Making Sense of Our Senses – Sight and Sound

The majority of people connect most strongly with visual stimuli. As a self-publishing writer though, it is our job to make sure we cater to all our readers’ senses to fully immerse them in the world we are creating for them on the page. But how to best do that?

It’s All in the Details

During your pre-writing phase, consider your five main senses and then decide which ones will best help you set each scene. Try and think of at least one detail for each of the five senses—sight, sound, smell, touch, and taste—that will best place your reader in the story. Then write the scene, including as many specific details as possible. You may decide you don’t need all those details when you edit your work later on, but it’s always better to have too much than too little to start with.

Here are some of the ways you can use each sense to enhance your writing:


As we’ve already said, most people tend to be visual learners, so the majority of your story will be told using visual descriptions. We then use our other senses to add further details, fleshing out the environment. Think of your words as your readers’ eyes that allow them to look through the page and into the world you have created.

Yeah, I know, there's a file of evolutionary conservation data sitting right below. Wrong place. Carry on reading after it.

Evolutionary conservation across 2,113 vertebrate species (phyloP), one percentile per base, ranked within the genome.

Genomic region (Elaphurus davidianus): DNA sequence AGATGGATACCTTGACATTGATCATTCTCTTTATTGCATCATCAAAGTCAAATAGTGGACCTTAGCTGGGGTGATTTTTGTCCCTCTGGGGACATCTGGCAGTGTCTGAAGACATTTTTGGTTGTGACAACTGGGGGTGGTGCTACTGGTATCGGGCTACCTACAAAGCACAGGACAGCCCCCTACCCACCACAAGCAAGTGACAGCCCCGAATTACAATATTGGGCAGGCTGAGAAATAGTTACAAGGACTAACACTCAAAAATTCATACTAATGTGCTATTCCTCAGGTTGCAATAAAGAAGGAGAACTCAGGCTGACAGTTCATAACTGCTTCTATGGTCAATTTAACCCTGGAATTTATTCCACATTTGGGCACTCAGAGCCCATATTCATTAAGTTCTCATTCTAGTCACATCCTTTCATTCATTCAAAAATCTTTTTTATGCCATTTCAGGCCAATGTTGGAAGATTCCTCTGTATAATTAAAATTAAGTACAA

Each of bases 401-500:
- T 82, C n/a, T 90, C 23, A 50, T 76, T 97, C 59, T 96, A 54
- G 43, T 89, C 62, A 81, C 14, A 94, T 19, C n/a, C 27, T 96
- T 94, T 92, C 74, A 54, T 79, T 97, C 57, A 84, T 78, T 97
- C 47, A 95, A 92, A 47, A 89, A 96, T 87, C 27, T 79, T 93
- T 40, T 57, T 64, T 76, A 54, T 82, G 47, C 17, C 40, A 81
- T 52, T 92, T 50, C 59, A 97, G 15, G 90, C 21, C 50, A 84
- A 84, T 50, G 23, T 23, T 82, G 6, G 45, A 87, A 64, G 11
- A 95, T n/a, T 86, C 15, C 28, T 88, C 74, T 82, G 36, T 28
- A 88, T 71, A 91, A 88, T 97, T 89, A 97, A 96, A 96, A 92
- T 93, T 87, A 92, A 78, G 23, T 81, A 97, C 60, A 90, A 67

Simon de Vos - Allegory of the Five Senses

Simon de Vos – Allegory of the Five Senses

Here are a few sight words you might find helpful for creating the right atmosphere (but the list is near endless, of course):

• Craggy
• Billowy
• Crystalline
• Globular
• Obtuse
• Translucent

Remember, the use of color also creates atmosphere through emotional triggers and associations.


Sometimes we are deprived of visual cues. This is probably the scariest situation we can find ourselves in: alone in the dark. So what do you rely on? Your other senses, particularly any sound you can hear to help you piece together some sort of mental image about your surroundings. What am I hearing? Where is it coming from? How far away is it? Is there someone else in here with me? All the elements of a horror story are coming together.

Remember, you can always invent new words to create sounds on paper. Words like whizzing, hoot, and BOO! are called onomatopoeia.

Try to use action words to help convey the intensity or volume of the sound. Are the waves crashing against the rocks or gently lapping at the shore?

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